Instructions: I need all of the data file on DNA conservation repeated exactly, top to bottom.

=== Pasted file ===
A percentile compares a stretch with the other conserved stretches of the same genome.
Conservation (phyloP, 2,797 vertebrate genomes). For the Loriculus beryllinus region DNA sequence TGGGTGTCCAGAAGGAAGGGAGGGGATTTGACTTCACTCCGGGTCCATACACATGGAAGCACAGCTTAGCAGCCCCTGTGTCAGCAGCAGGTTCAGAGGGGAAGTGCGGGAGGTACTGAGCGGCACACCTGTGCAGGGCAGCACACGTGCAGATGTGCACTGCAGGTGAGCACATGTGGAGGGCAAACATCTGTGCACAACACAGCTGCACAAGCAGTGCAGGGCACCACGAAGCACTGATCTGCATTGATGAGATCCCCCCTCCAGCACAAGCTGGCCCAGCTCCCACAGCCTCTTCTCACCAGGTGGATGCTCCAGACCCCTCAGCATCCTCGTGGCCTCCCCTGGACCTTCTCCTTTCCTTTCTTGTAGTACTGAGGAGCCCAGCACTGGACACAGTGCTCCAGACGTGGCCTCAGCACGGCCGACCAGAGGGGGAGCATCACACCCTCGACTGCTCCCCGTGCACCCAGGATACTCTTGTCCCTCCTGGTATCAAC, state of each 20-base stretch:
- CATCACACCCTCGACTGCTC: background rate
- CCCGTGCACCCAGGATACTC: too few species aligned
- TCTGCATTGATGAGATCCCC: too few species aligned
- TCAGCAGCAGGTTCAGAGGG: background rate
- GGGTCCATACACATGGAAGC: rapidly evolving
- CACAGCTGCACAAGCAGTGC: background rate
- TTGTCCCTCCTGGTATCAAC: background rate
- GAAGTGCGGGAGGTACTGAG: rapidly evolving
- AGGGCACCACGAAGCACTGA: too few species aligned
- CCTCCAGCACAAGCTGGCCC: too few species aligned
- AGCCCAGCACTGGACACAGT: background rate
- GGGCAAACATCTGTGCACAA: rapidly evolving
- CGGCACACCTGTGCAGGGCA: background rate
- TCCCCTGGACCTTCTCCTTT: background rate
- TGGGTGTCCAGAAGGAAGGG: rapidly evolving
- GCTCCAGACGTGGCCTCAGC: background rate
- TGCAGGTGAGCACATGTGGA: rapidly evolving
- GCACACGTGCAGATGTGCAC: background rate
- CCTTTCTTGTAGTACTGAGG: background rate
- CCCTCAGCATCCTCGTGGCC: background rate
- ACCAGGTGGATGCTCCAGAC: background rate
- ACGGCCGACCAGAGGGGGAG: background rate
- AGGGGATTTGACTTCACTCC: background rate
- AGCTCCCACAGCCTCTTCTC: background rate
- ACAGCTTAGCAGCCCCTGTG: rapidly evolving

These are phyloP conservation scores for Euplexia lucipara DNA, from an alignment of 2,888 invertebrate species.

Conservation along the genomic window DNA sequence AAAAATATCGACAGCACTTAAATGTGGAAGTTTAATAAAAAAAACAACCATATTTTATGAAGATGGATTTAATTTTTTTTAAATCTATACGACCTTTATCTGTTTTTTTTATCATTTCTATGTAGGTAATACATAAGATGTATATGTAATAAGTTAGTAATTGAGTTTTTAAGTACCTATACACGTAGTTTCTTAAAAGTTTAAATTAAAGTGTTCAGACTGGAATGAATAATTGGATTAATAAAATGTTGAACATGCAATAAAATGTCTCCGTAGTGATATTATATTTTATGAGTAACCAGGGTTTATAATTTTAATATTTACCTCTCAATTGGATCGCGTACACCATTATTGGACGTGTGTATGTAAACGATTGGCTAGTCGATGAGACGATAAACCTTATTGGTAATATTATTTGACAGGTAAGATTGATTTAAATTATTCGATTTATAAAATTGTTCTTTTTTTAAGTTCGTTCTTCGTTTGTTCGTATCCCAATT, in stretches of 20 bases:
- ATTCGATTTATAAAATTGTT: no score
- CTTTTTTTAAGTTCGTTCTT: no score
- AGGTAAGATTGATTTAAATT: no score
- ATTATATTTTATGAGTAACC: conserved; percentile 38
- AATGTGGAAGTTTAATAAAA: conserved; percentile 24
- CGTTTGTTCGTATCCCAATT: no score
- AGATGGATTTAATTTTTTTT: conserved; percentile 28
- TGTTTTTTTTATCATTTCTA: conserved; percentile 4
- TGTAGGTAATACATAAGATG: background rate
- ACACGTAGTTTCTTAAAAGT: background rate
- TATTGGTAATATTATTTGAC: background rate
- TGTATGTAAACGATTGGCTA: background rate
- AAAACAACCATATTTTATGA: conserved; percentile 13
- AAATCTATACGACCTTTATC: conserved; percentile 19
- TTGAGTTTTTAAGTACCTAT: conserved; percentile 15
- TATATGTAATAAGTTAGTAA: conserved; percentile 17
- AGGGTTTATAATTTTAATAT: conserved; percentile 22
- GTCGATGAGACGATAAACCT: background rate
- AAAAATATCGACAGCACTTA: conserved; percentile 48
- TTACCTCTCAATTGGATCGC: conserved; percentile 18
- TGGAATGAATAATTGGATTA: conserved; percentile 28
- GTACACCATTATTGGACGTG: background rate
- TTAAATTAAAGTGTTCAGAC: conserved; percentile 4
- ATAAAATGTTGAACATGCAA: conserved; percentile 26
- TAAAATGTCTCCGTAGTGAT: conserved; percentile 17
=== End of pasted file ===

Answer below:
A percentile compares a stretch with the other conserved stretches of the same genome.
Conservation (phyloP, 2,797 vertebrate genomes). For the Loriculus beryllinus region DNA sequence TGGGTGTCCAGAAGGAAGGGAGGGGATTTGACTTCACTCCGGGTCCATACACATGGAAGCACAGCTTAGCAGCCCCTGTGTCAGCAGCAGGTTCAGAGGGGAAGTGCGGGAGGTACTGAGCGGCACACCTGTGCAGGGCAGCACACGTGCAGATGTGCACTGCAGGTGAGCACATGTGGAGGGCAAACATCTGTGCACAACACAGCTGCACAAGCAGTGCAGGGCACCACGAAGCACTGATCTGCATTGATGAGATCCCCCCTCCAGCACAAGCTGGCCCAGCTCCCACAGCCTCTTCTCACCAGGTGGATGCTCCAGACCCCTCAGCATCCTCGTGGCCTCCCCTGGACCTTCTCCTTTCCTTTCTTGTAGTACTGAGGAGCCCAGCACTGGACACAGTGCTCCAGACGTGGCCTCAGCACGGCCGACCAGAGGGGGAGCATCACACCCTCGACTGCTCCCCGTGCACCCAGGATACTCTTGTCCCTCCTGGTATCAAC, state of each 20-base stretch:
- CATCACACCCTCGACTGCTC: background rate
- CCCGTGCACCCAGGATACTC: too few species aligned
- TCTGCATTGATGAGATCCCC: too few species aligned
- TCAGCAGCAGGTTCAGAGGG: background rate
- GGGTCCATACACATGGAAGC: rapidly evolving
- CACAGCTGCACAAGCAGTGC: background rate
- TTGTCCCTCCTGGTATCAAC: background rate
- GAAGTGCGGGAGGTACTGAG: rapidly evolving
- AGGGCACCACGAAGCACTGA: too few species aligned
- CCTCCAGCACAAGCTGGCCC: too few species aligned
- AGCCCAGCACTGGACACAGT: background rate
- GGGCAAACATCTGTGCACAA: rapidly evolving
- CGGCACACCTGTGCAGGGCA: background rate
- TCCCCTGGACCTTCTCCTTT: background rate
- TGGGTGTCCAGAAGGAAGGG: rapidly evolving
- GCTCCAGACGTGGCCTCAGC: background rate
- TGCAGGTGAGCACATGTGGA: rapidly evolving
- GCACACGTGCAGATGTGCAC: background rate
- CCTTTCTTGTAGTACTGAGG: background rate
- CCCTCAGCATCCTCGTGGCC: background rate
- ACCAGGTGGATGCTCCAGAC: background rate
- ACGGCCGACCAGAGGGGGAG: background rate
- AGGGGATTTGACTTCACTCC: background rate
- AGCTCCCACAGCCTCTTCTC: background rate
- ACAGCTTAGCAGCCCCTGTG: rapidly evolving

These are phyloP conservation scores for Euplexia lucipara DNA, from an alignment of 2,888 invertebrate species.

Conservation along the genomic window DNA sequence AAAAATATCGACAGCACTTAAATGTGGAAGTTTAATAAAAAAAACAACCATATTTTATGAAGATGGATTTAATTTTTTTTAAATCTATACGACCTTTATCTGTTTTTTTTATCATTTCTATGTAGGTAATACATAAGATGTATATGTAATAAGTTAGTAATTGAGTTTTTAAGTACCTATACACGTAGTTTCTTAAAAGTTTAAATTAAAGTGTTCAGACTGGAATGAATAATTGGATTAATAAAATGTTGAACATGCAATAAAATGTCTCCGTAGTGATATTATATTTTATGAGTAACCAGGGTTTATAATTTTAATATTTACCTCTCAATTGGATCGCGTACACCATTATTGGACGTGTGTATGTAAACGATTGGCTAGTCGATGAGACGATAAACCTTATTGGTAATATTATTTGACAGGTAAGATTGATTTAAATTATTCGATTTATAAAATTGTTCTTTTTTTAAGTTCGTTCTTCGTTTGTTCGTATCCCAATT, in stretches of 20 bases:
- ATTCGATTTATAAAATTGTT: no score
- CTTTTTTTAAGTTCGTTCTT: no score
- AGGTAAGATTGATTTAAATT: no score
- ATTATATTTTATGAGTAACC: conserved; percentile 38
- AATGTGGAAGTTTAATAAAA: conserved; percentile 24
- CGTTTGTTCGTATCCCAATT: no score
- AGATGGATTTAATTTTTTTT: conserved; percentile 28
- TGTTTTTTTTATCATTTCTA: conserved; percentile 4
- TGTAGGTAATACATAAGATG: background rate
- ACACGTAGTTTCTTAAAAGT: background rate
- TATTGGTAATATTATTTGAC: background rate
- TGTATGTAAACGATTGGCTA: background rate
- AAAACAACCATATTTTATGA: conserved; percentile 13
- AAATCTATACGACCTTTATC: conserved; percentile 19
- TTGAGTTTTTAAGTACCTAT: conserved; percentile 15
- TATATGTAATAAGTTAGTAA: conserved; percentile 17
- AGGGTTTATAATTTTAATAT: conserved; percentile 22
- GTCGATGAGACGATAAACCT: background rate
- AAAAATATCGACAGCACTTA: conserved; percentile 48
- TTACCTCTCAATTGGATCGC: conserved; percentile 18
- TGGAATGAATAATTGGATTA: conserved; percentile 28
- GTACACCATTATTGGACGTG: background rate
- TTAAATTAAAGTGTTCAGAC: conserved; percentile 4
- ATAAAATGTTGAACATGCAA: conserved; percentile 26
- TAAAATGTCTCCGTAGTGAT: conserved; percentile 17